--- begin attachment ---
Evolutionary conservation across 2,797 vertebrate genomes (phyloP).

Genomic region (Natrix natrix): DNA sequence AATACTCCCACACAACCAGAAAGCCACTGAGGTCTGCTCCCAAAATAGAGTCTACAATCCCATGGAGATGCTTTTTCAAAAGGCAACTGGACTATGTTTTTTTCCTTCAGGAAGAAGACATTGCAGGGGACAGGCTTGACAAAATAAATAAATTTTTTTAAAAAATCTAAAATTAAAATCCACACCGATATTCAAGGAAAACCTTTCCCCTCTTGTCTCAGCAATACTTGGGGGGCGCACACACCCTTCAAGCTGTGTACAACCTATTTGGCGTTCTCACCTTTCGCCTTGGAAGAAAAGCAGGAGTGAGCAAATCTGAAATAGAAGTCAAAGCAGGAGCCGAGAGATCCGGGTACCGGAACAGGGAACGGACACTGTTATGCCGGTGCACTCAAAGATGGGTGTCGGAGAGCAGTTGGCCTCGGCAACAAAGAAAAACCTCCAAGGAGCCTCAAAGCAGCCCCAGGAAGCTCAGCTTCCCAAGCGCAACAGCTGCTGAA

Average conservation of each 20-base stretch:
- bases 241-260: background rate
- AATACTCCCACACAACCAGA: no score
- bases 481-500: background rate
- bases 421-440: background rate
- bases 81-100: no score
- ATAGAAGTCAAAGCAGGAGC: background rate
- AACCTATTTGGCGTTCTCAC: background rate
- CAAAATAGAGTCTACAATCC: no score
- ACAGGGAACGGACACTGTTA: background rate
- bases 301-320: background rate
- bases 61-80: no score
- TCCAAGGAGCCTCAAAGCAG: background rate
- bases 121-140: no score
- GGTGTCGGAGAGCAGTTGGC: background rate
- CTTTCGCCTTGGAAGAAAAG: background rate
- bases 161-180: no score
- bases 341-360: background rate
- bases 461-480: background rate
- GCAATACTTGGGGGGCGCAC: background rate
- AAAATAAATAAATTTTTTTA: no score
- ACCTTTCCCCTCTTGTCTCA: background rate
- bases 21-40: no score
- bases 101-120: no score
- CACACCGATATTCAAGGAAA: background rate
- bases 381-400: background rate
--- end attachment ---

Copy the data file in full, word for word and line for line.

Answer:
Evolutionary conservation across 2,797 vertebrate genomes (phyloP).

Genomic region (Natrix natrix): DNA sequence AATACTCCCACACAACCAGAAAGCCACTGAGGTCTGCTCCCAAAATAGAGTCTACAATCCCATGGAGATGCTTTTTCAAAAGGCAACTGGACTATGTTTTTTTCCTTCAGGAAGAAGACATTGCAGGGGACAGGCTTGACAAAATAAATAAATTTTTTTAAAAAATCTAAAATTAAAATCCACACCGATATTCAAGGAAAACCTTTCCCCTCTTGTCTCAGCAATACTTGGGGGGCGCACACACCCTTCAAGCTGTGTACAACCTATTTGGCGTTCTCACCTTTCGCCTTGGAAGAAAAGCAGGAGTGAGCAAATCTGAAATAGAAGTCAAAGCAGGAGCCGAGAGATCCGGGTACCGGAACAGGGAACGGACACTGTTATGCCGGTGCACTCAAAGATGGGTGTCGGAGAGCAGTTGGCCTCGGCAACAAAGAAAAACCTCCAAGGAGCCTCAAAGCAGCCCCAGGAAGCTCAGCTTCCCAAGCGCAACAGCTGCTGAA

Average conservation of each 20-base stretch:
- bases 241-260: background rate
- AATACTCCCACACAACCAGA: no score
- bases 481-500: background rate
- bases 421-440: background rate
- bases 81-100: no score
- ATAGAAGTCAAAGCAGGAGC: background rate
- AACCTATTTGGCGTTCTCAC: background rate
- CAAAATAGAGTCTACAATCC: no score
- ACAGGGAACGGACACTGTTA: background rate
- bases 301-320: background rate
- bases 61-80: no score
- TCCAAGGAGCCTCAAAGCAG: background rate
- bases 121-140: no score
- GGTGTCGGAGAGCAGTTGGC: background rate
- CTTTCGCCTTGGAAGAAAAG: background rate
- bases 161-180: no score
- bases 341-360: background rate
- bases 461-480: background rate
- GCAATACTTGGGGGGCGCAC: background rate
- AAAATAAATAAATTTTTTTA: no score
- ACCTTTCCCCTCTTGTCTCA: background rate
- bases 21-40: no score
- bases 101-120: no score
- CACACCGATATTCAAGGAAA: background rate
- bases 381-400: background rate